Faith-healing bill would make it easier for courts to get involved

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BOISE — A new faith-healing bill was introduced in the state Senate Wednesday that would make it easier for courts to intervene when the child of parents who cite religious reasons for medical decisions is sick or dying.

The bill would not remove the most controversial part of Idaho’s law, which exempts those parents from being charged with a crime.

Sen. Dan Johnson’s proposal would strike a line from the law that defines neglect that says treatment through prayer or spiritual means alone cannot be considered neglect, opening the possibility that a court could act in these cases.

It would add language to the law stating Idaho’s commitment to religious freedom and saying the state should not “substantially burden” this and will get involved in deeming faith healing to be neglect only in cases where “the failure to receive medical treatment is likely to result in serious permanent injury or death.” The bill also says the child’s wishes should be considered.

The intent of the bill, said Johnson, a Republican from Lewiston, is to protect children without turning parents into criminals because of their religion.

“This is going to require a little more action,” he told reporters after the hearing.

Another proposal introduced Wednesday does almost the opposite.

Just before Johnson introduced his bill, Dan Sevy, a member of the Followers of Christ Church that has been at the center of the debate over whether to change the law, introduced a bill of his own.

The bill would add to the state’s law on authorizing emergency medical treatment a line saying courts will consider whether a child is being treated by any other type of alternative medicine, like faith healing, before ordering emergency medical treatment. That law already instructs the court to consider whether a family believes in faith healing in making such a determination, and Sevy’s bill would leave that intact.

Non-lawmakers like Sevy are on rare occasions allowed to carry bills in the Statehouse.

Johnson was co-chairman of a group of lawmakers who studied the issue last year. Johnson and the other senators who were part of the group sent Senate President Pro Tem Brent Hill, R-Rexburg, a letter in February outlining possible changes to the law. Sevy, a Caldwell man who had two young sons die of pneumonia after he refused medical treatment for them, testified in front of the working group over the summer in favor of keeping religious protections and has met with lawmakers to discuss the issue.

The Senate State Affairs Committee voted unanimously to print both Johnson’s and Sevy’s bills, clearing the way for a full hearing later. Hill, who is on the committee, praised Johnson, the other lawmakers and Sevy who have been working on the issue.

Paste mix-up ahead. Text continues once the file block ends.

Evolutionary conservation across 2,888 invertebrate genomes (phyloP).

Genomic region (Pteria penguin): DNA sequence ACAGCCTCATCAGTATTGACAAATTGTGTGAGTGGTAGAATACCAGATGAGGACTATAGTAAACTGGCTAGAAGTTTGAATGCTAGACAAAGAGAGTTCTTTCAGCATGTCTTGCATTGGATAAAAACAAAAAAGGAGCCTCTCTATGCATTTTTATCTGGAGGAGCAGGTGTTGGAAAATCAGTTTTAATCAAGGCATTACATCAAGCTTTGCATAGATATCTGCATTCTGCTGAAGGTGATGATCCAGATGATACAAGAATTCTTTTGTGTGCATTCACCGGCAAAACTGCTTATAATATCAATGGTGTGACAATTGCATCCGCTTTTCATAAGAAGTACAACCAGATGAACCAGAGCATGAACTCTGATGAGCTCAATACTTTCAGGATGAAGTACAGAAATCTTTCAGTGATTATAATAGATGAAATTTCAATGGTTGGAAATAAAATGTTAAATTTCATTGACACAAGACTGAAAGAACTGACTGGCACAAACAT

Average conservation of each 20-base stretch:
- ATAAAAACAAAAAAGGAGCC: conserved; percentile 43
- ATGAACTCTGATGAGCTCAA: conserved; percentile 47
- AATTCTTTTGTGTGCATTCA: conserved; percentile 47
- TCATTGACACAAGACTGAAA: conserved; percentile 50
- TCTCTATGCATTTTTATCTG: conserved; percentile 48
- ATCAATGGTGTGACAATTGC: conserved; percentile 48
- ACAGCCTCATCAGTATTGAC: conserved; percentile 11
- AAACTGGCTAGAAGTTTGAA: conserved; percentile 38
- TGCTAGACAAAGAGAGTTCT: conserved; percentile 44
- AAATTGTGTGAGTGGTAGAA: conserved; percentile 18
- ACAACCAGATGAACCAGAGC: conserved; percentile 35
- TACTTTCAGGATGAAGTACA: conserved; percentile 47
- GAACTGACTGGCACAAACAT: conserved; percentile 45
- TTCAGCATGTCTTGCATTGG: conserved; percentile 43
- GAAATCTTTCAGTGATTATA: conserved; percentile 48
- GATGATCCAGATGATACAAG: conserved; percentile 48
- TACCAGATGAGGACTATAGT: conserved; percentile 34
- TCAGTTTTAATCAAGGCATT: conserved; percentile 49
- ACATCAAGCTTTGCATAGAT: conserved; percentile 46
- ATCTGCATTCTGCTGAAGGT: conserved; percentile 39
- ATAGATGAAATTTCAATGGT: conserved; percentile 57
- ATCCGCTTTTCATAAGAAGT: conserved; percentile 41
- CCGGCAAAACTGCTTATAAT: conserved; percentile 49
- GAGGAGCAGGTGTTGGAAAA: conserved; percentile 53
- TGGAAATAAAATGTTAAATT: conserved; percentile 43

“It’s not easy to find just the right words to cover every single circumstance,” Johnson said.

Most states allow some legal latitude to parents who don’t believe in conventional medicine for religious reasons, but Idaho is one of the few that shields them from being charged with a crime in cases where a child dies as a result. Oregon changed its exemption laws in 2011 in response to child deaths among the Followers of Christ, who practice prayer and treatments such as anointing with oil in lieu of doctors and conventional medication. Faith healing became a political issue here a few years later, as some members of that church also live in Idaho and media started to report on the higher-than-normal number of child deaths among the Followers in the state.

Boise Democrat John Gannon has brought bills over the past few sessions to get rid of the exemption in the criminal code but has been unable to get a hearing, with many Republican lawmakers viewing this as infringing upon religious freedom.

“It’s a little progress and I support it, but it’s not going to solve the problem,” Gannon said of Johnson’s bill. “It’s still unfair that all the rest of us have to live under the injury to child statute while a very small minority does not.”

Linda Martin, who grew up in a Followers of Christ family in Idaho, has been lobbying lawmakers, media and others for the past few years to try to bring attention to the issue and change the law and gathering information on children, including some of her relatives, who have died because of lack of treatment. Martin said she is unhappy with the way the working group operated, saying her requests for meetings with members of the working group were rebuffed even though they had apparently been working with Sevy.

“I’m a little upset about the whole thing because in my opinion it’s discrimination,” she said.

Martin doesn’t think the bill will help.

“Most of these children are not seen by anybody outside of the family or church until it’s too late and they are dead,” she said. “The only way is to make all parents accountable, not give a special privilege to any religious sect.”

The Legislature is aiming to wrap up for the year at the end of next week, so if anything is going to make it through both chambers and become law, the Senate committee will have to move fast.

“I think we’re trying to get them on there just as quickly as we can,” said Committee Chairman Sen. Jeff Siddoway, R-Terreton.

Siddoway said he wasn’t sure if both bills would get a hearing. One possibility, he said, would be to hold hearings on both on the same day.

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